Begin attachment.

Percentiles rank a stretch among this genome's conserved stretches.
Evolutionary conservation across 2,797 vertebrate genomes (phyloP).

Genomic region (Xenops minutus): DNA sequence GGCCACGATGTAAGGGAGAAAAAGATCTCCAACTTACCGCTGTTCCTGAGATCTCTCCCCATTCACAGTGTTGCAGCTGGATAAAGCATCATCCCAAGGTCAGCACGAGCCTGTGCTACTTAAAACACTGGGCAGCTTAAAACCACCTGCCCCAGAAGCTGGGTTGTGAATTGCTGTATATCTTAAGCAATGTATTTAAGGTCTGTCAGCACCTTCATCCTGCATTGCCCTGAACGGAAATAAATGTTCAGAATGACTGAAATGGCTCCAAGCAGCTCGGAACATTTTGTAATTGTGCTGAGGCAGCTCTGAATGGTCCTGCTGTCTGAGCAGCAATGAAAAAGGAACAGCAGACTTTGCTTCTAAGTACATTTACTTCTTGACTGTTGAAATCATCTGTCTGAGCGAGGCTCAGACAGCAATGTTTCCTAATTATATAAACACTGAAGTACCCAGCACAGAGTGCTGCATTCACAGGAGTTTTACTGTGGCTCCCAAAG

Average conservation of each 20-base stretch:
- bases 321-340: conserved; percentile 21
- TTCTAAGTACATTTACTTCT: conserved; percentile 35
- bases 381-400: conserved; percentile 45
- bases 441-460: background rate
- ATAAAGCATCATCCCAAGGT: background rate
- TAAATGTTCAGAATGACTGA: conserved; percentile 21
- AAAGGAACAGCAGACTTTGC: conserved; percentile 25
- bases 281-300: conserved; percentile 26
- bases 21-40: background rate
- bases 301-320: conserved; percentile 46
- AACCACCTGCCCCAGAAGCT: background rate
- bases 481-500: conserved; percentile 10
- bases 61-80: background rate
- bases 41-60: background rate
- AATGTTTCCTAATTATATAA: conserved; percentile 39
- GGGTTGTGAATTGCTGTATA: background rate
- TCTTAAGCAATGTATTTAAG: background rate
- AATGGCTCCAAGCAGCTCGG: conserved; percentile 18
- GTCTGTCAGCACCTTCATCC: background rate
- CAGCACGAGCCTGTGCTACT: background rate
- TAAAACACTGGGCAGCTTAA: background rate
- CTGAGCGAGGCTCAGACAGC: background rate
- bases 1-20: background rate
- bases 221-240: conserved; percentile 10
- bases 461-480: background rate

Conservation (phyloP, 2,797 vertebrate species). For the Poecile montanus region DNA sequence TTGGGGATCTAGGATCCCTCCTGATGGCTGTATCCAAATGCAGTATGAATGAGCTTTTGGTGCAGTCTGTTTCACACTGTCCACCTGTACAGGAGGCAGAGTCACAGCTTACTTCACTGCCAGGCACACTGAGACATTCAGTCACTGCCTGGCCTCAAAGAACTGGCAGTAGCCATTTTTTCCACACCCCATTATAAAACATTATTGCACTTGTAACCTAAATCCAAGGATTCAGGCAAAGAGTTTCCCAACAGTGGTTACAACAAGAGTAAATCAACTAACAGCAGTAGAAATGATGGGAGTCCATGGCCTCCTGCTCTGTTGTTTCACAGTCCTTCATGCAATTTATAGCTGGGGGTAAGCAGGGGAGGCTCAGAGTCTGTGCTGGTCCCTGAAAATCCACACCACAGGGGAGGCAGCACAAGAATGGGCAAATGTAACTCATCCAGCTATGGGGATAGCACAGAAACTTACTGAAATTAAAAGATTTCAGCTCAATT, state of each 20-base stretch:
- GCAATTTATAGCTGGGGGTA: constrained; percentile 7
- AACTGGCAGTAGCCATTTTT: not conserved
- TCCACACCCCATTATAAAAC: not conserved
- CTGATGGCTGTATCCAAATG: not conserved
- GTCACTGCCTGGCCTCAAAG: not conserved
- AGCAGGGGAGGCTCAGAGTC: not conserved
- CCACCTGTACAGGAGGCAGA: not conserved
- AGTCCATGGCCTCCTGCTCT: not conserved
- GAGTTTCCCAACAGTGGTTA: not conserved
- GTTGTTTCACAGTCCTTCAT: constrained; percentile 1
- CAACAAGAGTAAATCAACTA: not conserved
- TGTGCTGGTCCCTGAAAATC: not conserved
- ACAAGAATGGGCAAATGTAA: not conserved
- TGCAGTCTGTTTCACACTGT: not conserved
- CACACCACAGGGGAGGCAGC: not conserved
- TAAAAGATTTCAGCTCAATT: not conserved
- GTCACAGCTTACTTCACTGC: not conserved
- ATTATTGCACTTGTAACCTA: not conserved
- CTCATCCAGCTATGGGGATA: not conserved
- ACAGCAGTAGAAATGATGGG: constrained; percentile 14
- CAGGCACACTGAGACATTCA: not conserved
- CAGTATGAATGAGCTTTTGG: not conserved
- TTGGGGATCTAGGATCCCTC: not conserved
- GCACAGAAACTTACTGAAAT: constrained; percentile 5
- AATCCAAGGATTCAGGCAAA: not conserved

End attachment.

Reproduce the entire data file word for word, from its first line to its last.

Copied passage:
Percentiles rank a stretch among this genome's conserved stretches.
Evolutionary conservation across 2,797 vertebrate genomes (phyloP).

Genomic region (Xenops minutus): DNA sequence GGCCACGATGTAAGGGAGAAAAAGATCTCCAACTTACCGCTGTTCCTGAGATCTCTCCCCATTCACAGTGTTGCAGCTGGATAAAGCATCATCCCAAGGTCAGCACGAGCCTGTGCTACTTAAAACACTGGGCAGCTTAAAACCACCTGCCCCAGAAGCTGGGTTGTGAATTGCTGTATATCTTAAGCAATGTATTTAAGGTCTGTCAGCACCTTCATCCTGCATTGCCCTGAACGGAAATAAATGTTCAGAATGACTGAAATGGCTCCAAGCAGCTCGGAACATTTTGTAATTGTGCTGAGGCAGCTCTGAATGGTCCTGCTGTCTGAGCAGCAATGAAAAAGGAACAGCAGACTTTGCTTCTAAGTACATTTACTTCTTGACTGTTGAAATCATCTGTCTGAGCGAGGCTCAGACAGCAATGTTTCCTAATTATATAAACACTGAAGTACCCAGCACAGAGTGCTGCATTCACAGGAGTTTTACTGTGGCTCCCAAAG

Average conservation of each 20-base stretch:
- bases 321-340: conserved; percentile 21
- TTCTAAGTACATTTACTTCT: conserved; percentile 35
- bases 381-400: conserved; percentile 45
- bases 441-460: background rate
- ATAAAGCATCATCCCAAGGT: background rate
- TAAATGTTCAGAATGACTGA: conserved; percentile 21
- AAAGGAACAGCAGACTTTGC: conserved; percentile 25
- bases 281-300: conserved; percentile 26
- bases 21-40: background rate
- bases 301-320: conserved; percentile 46
- AACCACCTGCCCCAGAAGCT: background rate
- bases 481-500: conserved; percentile 10
- bases 61-80: background rate
- bases 41-60: background rate
- AATGTTTCCTAATTATATAA: conserved; percentile 39
- GGGTTGTGAATTGCTGTATA: background rate
- TCTTAAGCAATGTATTTAAG: background rate
- AATGGCTCCAAGCAGCTCGG: conserved; percentile 18
- GTCTGTCAGCACCTTCATCC: background rate
- CAGCACGAGCCTGTGCTACT: background rate
- TAAAACACTGGGCAGCTTAA: background rate
- CTGAGCGAGGCTCAGACAGC: background rate
- bases 1-20: background rate
- bases 221-240: conserved; percentile 10
- bases 461-480: background rate

Conservation (phyloP, 2,797 vertebrate species). For the Poecile montanus region DNA sequence TTGGGGATCTAGGATCCCTCCTGATGGCTGTATCCAAATGCAGTATGAATGAGCTTTTGGTGCAGTCTGTTTCACACTGTCCACCTGTACAGGAGGCAGAGTCACAGCTTACTTCACTGCCAGGCACACTGAGACATTCAGTCACTGCCTGGCCTCAAAGAACTGGCAGTAGCCATTTTTTCCACACCCCATTATAAAACATTATTGCACTTGTAACCTAAATCCAAGGATTCAGGCAAAGAGTTTCCCAACAGTGGTTACAACAAGAGTAAATCAACTAACAGCAGTAGAAATGATGGGAGTCCATGGCCTCCTGCTCTGTTGTTTCACAGTCCTTCATGCAATTTATAGCTGGGGGTAAGCAGGGGAGGCTCAGAGTCTGTGCTGGTCCCTGAAAATCCACACCACAGGGGAGGCAGCACAAGAATGGGCAAATGTAACTCATCCAGCTATGGGGATAGCACAGAAACTTACTGAAATTAAAAGATTTCAGCTCAATT, state of each 20-base stretch:
- GCAATTTATAGCTGGGGGTA: constrained; percentile 7
- AACTGGCAGTAGCCATTTTT: not conserved
- TCCACACCCCATTATAAAAC: not conserved
- CTGATGGCTGTATCCAAATG: not conserved
- GTCACTGCCTGGCCTCAAAG: not conserved
- AGCAGGGGAGGCTCAGAGTC: not conserved
- CCACCTGTACAGGAGGCAGA: not conserved
- AGTCCATGGCCTCCTGCTCT: not conserved
- GAGTTTCCCAACAGTGGTTA: not conserved
- GTTGTTTCACAGTCCTTCAT: constrained; percentile 1
- CAACAAGAGTAAATCAACTA: not conserved
- TGTGCTGGTCCCTGAAAATC: not conserved
- ACAAGAATGGGCAAATGTAA: not conserved
- TGCAGTCTGTTTCACACTGT: not conserved
- CACACCACAGGGGAGGCAGC: not conserved
- TAAAAGATTTCAGCTCAATT: not conserved
- GTCACAGCTTACTTCACTGC: not conserved
- ATTATTGCACTTGTAACCTA: not conserved
- CTCATCCAGCTATGGGGATA: not conserved
- ACAGCAGTAGAAATGATGGG: constrained; percentile 14
- CAGGCACACTGAGACATTCA: not conserved
- CAGTATGAATGAGCTTTTGG: not conserved
- TTGGGGATCTAGGATCCCTC: not conserved
- GCACAGAAACTTACTGAAAT: constrained; percentile 5
- AATCCAAGGATTCAGGCAAA: not conserved